In Dhofar, Southern Oman, after finding the African lime butterfly on the scarp slopes, we pushed on to revisit the remote Jebel Samham mountain.
As we drove off, a little Crested lark eyed us curiously…
Jebel Samhan (2100m) is the mountain that towers over the eastern portion of the Salalah Plain.
It is a plateau, rather than a peak and beyond the Jebel the whole area is full of sinkholes and limestone caves. This is a vast wilderness sanctuary (4,500 kilometres), with no permanent population and a protected home to the critically endangered Arabian Leopard, which during a past visit, I had the surreal experience of stumbling across one, face to face, in the middle of the night…check this link for that strange moment, I’m still in wonder about that night…
The road to Jebel Samhan climbs up and over the barren plateau and passes through rocky fields of leafless desert roses.
Adenium obesum, the desert rose, also known as elephant plants, have huge bulbous trunks and striking pink flowers and their strange appearance adds to the other-worldly feel of the plateau.
You are able to drive to a viewpoint on the edge of the reserve to gaze over the coastal plain and surrounding wadis.
On arriving we were alone in this remote place. There is a small path, with barriers to a certain point, the drop is sheer and I didn’t go to the certain point, my head for heights has gone with my youth.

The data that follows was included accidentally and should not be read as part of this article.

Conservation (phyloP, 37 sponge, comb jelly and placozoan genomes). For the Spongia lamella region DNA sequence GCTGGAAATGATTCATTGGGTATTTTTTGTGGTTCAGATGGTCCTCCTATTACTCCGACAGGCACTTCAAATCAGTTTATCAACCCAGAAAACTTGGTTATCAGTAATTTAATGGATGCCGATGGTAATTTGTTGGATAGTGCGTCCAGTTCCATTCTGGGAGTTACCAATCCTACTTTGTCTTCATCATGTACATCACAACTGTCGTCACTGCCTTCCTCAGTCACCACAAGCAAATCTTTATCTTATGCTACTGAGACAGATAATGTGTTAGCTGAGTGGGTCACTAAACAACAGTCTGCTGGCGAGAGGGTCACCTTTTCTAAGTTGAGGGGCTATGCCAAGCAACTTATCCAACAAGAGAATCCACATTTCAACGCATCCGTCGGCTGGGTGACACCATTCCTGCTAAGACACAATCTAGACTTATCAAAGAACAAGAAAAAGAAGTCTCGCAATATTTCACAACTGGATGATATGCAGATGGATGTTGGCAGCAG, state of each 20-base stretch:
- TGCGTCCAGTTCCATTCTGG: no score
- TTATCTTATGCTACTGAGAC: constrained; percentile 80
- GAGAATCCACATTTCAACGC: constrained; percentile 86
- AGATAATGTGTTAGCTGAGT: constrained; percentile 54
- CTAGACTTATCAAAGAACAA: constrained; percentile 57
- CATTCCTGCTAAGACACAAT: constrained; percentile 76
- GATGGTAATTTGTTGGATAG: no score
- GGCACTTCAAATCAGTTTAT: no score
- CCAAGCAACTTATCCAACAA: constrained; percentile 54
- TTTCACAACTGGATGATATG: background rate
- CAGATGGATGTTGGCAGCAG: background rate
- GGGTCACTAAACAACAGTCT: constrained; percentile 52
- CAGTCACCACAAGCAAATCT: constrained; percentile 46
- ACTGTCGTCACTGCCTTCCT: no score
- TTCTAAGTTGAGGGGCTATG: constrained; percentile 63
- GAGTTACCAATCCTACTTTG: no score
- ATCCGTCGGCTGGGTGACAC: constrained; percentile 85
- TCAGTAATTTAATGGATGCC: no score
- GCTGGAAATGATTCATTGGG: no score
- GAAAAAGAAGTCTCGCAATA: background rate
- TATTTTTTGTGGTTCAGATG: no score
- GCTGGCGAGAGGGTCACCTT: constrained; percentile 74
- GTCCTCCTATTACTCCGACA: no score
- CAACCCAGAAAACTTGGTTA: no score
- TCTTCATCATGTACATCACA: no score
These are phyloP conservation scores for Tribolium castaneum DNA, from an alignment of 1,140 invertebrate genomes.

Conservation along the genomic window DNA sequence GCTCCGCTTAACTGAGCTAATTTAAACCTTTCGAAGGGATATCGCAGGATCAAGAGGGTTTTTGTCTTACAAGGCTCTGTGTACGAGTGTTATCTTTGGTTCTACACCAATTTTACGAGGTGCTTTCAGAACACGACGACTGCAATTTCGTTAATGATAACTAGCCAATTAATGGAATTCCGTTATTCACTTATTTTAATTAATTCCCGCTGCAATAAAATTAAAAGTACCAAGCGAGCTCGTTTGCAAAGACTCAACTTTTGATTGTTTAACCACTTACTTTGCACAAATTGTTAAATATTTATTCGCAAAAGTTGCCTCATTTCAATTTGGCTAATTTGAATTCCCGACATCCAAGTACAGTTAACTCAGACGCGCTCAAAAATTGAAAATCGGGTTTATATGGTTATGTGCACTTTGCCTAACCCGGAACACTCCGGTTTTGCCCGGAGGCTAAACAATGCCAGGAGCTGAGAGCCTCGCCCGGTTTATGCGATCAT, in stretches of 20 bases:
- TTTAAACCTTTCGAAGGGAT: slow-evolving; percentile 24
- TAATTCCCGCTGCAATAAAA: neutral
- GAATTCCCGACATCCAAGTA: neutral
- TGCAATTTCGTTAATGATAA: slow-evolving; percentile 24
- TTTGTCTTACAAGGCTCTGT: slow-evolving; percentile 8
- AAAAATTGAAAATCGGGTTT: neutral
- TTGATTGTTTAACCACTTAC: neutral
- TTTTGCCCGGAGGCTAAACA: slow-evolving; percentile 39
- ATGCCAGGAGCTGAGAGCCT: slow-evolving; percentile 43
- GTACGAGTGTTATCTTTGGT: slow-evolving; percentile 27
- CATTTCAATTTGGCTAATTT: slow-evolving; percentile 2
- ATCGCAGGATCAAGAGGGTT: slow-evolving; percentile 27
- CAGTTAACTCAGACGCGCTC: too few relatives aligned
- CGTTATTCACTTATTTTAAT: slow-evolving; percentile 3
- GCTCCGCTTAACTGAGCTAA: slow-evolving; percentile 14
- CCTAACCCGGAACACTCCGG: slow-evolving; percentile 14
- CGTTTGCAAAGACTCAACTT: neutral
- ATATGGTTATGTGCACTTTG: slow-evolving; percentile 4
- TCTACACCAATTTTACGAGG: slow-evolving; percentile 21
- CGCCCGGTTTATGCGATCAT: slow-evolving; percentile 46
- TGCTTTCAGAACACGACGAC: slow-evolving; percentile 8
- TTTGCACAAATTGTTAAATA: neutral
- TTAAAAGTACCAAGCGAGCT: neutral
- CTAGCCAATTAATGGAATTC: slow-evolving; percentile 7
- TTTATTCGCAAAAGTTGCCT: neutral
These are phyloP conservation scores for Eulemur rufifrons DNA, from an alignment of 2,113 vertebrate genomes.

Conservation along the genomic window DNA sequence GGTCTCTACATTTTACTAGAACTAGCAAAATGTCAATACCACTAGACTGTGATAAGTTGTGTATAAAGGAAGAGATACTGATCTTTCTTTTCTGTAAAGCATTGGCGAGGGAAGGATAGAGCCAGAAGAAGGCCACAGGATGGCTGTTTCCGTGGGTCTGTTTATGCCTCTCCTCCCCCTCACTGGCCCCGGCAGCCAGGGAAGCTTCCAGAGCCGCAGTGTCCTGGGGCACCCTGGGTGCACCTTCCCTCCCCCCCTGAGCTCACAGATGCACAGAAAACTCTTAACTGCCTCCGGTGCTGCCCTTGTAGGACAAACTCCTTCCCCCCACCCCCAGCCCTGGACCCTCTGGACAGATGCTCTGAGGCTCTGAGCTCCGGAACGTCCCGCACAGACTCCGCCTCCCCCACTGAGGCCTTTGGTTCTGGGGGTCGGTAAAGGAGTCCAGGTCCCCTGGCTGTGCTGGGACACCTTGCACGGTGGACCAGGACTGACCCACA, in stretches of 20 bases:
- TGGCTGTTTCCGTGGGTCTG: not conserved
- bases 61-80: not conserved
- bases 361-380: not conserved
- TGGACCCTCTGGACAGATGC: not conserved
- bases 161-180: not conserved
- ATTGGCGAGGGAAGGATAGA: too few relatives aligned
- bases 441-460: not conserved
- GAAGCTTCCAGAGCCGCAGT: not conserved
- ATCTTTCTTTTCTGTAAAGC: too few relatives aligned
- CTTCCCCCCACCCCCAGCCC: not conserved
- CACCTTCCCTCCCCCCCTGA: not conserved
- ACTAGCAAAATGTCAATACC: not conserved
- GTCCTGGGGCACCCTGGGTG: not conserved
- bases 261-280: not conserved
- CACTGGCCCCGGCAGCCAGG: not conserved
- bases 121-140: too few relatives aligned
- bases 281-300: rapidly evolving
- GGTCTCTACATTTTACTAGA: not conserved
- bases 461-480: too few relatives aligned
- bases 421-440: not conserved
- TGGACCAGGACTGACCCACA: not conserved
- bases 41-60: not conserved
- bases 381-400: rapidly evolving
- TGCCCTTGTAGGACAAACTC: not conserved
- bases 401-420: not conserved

The views are magnificent…
Suddenly we heard voices and were surrounded by tourists. Unexpected, and overwhelmed on this narrow path with teetering drops, we headed back to the car to be greeted by a long row of 4-wheel drives and their drivers, taking a rest.
Our invading tourists were on a tour, time to speed off and hope we didn’t bump into them again..
Passing through a small village, which I ( obviously) renamed One-Cow town.
We headed back down off the plateau to the coast. As we turned a corner, we screeched to a stop.
In front of me, a Dhofar Chameleon was just starting to make it’s pausing, balletic walk across a very large road.
Time to make sure it made it across. Luckily it started to run as I got out of the car, then spent a few minutes on the other side of the road contemplating this large human with a camera, Lucky me! I love to see a chameleon and also watch them change colour to match their surroundings and mood. If they start to turn black, they are stressed, this one just blended it with all the different backgrounds.
My saved-from-the road Chameleon posed perfectly for me, but then it decided it head back across the lethal road.
I had to save it, stop it somehow, so I leant in to enfold it within in my hand so I could move it away from the terror of the road corner, but it didn’t really like my saviour role.
It bit me very hard, tore into my skin, and I couldn’t get it off my hand and it started to bite my hand deeply, the OH had to prise it away, it had its teeth in deeply and ripped off a load of skin…lesson to self…Do not pick up a chameleon, however nature-kind you are…
As we were travelling remotely, had health insurance, but limited resources in that area and little availability for health care , I did a quick google on Chameleon bites when we got back to the room. Luckily a disinfectant wash seemed to be all that was required, they do not seem to carry bacteria…. Anyhow, I’m here to tell the tale, with no missing digits!